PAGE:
This post covers how to install PostgreSQL 15 on RHEL 9 system step by step.

PostgreSQL is an open-source, multi-platform, robust and highly extensible database server based on the SQL language. It provides the features like data integrity, build applications and create fault-tolerant environments.


  • Minimal Installed RHEL 9
  • At least 2GB RAM and 2 CPU
  • Sudo User with admin rights
  • Red Hat Subscription or locally configured Repository
  • Stable Internet Connectivity (In case of Red Hat subscription)

Without any further delay, let’s jump into PostgreSQL 15 installation steps.

1) Enable PostgreSQL 15 Package Repository

PostgreSQL 15 is not available in the default package repositories of RHEL 9. So, let’s first enable its DNF/yum package repository using following dnf command.

$ sudo dnf install -y


2) Install PostgreSQL 15 on RHEL 9

In step 1, we have already configured PostgreSQL 15 package repository, so to install it, run the beneath dnf command.

$ sudo dnf install postgresql15-server -y


Once postgresql and it’s dependencies are installed, verify its version using following psql command.

$ psql -V
psql (PostgreSQL) 15.1

Above command’s output shows PostgreSQL 15.1 is installed on the system. Now, let initialize its database in the next step.

3) Initialize PostgreSQL Database (initdb)

To initialize PostgreSQL 15 initdb database, run

$ sudo /usr/pgsql-15/bin/postgresql-15-setup initdb



4) Start PostgreSQL 15 Service

Run the following systemctl commands to start and enable postgresql 15 service.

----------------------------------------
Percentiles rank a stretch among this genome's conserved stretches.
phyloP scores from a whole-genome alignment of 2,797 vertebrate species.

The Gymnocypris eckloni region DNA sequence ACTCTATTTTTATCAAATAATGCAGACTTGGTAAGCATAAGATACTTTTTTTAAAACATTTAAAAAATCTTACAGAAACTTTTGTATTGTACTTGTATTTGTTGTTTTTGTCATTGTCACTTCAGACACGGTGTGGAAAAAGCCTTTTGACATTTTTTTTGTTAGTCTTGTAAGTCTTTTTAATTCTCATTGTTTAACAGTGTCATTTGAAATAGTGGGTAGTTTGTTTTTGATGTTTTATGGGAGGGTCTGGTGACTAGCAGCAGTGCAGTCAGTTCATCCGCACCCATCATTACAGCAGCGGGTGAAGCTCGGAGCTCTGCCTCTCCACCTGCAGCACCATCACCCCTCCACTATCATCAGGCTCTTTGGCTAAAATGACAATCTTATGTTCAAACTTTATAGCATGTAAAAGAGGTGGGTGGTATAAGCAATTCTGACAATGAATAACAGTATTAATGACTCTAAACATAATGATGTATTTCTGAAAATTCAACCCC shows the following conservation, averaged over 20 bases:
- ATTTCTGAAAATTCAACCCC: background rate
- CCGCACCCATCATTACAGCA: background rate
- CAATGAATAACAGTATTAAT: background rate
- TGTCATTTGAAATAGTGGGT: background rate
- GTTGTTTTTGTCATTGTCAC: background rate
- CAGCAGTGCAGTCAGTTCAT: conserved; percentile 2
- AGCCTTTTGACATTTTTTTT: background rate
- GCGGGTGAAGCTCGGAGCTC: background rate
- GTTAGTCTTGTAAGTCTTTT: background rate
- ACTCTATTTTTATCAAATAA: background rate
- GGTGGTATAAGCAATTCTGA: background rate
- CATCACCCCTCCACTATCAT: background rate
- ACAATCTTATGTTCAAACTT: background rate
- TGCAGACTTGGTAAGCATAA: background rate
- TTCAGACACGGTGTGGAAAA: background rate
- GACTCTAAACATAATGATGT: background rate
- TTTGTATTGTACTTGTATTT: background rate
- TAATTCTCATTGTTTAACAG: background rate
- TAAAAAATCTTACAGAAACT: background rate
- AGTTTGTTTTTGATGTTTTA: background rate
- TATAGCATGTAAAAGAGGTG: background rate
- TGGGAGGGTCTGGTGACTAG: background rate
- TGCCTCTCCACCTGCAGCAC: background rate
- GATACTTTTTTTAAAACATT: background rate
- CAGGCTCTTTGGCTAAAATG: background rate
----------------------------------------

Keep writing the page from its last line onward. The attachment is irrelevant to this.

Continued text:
$ sudo systemctl start postgresql-15
$ sudo systemctl enable postgresql-15

To verify its service status, run

$ sudo systemctl status postgresql-15


Above output shows that postgresql service is up and running.

5) Securing PostgreSQL 15 Database

By default, postgresql database is not secure, one can easily switch to postgres user without any password and start using psql as shown below:


Now to secure database, set password to postgres user using passwd command.

$ sudo passwd postgres
$ su – postgres
$ psql -c "ALTER USER postgres WITH PASSWORD ‘xxxxxxxxxxx';"

Output of above commands,


Now. Let’s try to switch to postgres user and connect to database. This time it should prompt you to enter password first,

$ su - postgres
$ psql


Perfect, above output confirms that postgres user and database is secure now.

That’s all from this post, please do post your queries and feedback on below comments section.

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